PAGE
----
Bcl11b/Ctip2 controls the differentiation of vomeronasal sensory neurons in mice.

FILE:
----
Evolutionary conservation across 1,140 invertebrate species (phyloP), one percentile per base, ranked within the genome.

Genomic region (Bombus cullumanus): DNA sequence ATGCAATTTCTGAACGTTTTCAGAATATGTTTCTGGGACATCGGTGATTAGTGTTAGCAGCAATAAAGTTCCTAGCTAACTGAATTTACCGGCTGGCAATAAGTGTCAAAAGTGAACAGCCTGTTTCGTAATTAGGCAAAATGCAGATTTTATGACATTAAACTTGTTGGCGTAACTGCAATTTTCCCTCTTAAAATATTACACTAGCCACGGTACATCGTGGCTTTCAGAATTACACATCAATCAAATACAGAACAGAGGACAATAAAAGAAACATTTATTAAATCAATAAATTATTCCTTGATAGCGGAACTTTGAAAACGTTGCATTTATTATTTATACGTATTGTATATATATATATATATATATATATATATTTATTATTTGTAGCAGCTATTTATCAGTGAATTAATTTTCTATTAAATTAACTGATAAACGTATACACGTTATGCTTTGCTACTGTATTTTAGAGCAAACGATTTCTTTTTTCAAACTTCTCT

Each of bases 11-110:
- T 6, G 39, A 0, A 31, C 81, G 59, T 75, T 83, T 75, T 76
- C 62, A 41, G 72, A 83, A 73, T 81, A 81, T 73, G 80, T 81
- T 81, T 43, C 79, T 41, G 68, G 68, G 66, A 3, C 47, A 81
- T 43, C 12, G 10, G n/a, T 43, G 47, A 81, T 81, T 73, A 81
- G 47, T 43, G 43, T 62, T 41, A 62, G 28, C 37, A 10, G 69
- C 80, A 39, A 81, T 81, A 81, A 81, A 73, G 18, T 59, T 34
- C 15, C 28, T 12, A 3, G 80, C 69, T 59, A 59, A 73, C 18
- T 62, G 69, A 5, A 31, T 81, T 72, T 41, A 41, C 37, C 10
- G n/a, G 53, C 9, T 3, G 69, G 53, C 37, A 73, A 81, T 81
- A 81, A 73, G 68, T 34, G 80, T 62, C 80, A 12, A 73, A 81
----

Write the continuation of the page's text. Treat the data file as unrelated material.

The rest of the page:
ABSTRACT: The transcription factor Bcl11b/Ctip2 plays critical roles in the development of several systems and organs, including the immune system, CNS, skin, and teeth. Here, we show that Bcl11b/Ctip2 is highly expressed in the developing vomeronasal system in mice and is required for its proper development. Bcl11b/Ctip2 is expressed in postmitotic vomeronasal sensory neurons (VSNs) in the vomeronasal epithelium (VNE) as well as projection neurons and GABAergic interneurons in the accessory olfactory bulb (AOB). In the absence of Bcl11b, these neurons are born in the correct number, but VSNs selectively die by apoptosis. The critical role of Bcl11b in vomeronasal system development is demonstrated by the abnormal phenotypes of Bcl11b-deficient mice: disorganization of layer formation of the AOB, impaired axonal projections of VSNs, a significant reduction in the expression of vomeronasal receptor genes, and defective mature differentiation of VSNs. VSNs can be classified into two major types of neurons, vomeronasal 1 receptor (V1r)/G?(i2)-positive and vomeronasal 2 receptor (V2r)/G?(o)-positive VSNs. We found that all G?(i2)-positive cells coexpressed G?(o) during embryogenesis. This coexpression is also observed in newly differentiated neurons in the adult VNE. Interestingly, loss of Bcl11b function resulted in an increased number of V1r/G?(i2)-type VSNs and a decreased number of V2r/G?(o)-type VSNs, suggesting that Bcl11b regulates the fate choice between these two VSN types. These results indicate that Bcl11b/Ctip2 is an essential regulator of the differentiation and dichotomy of VSNs.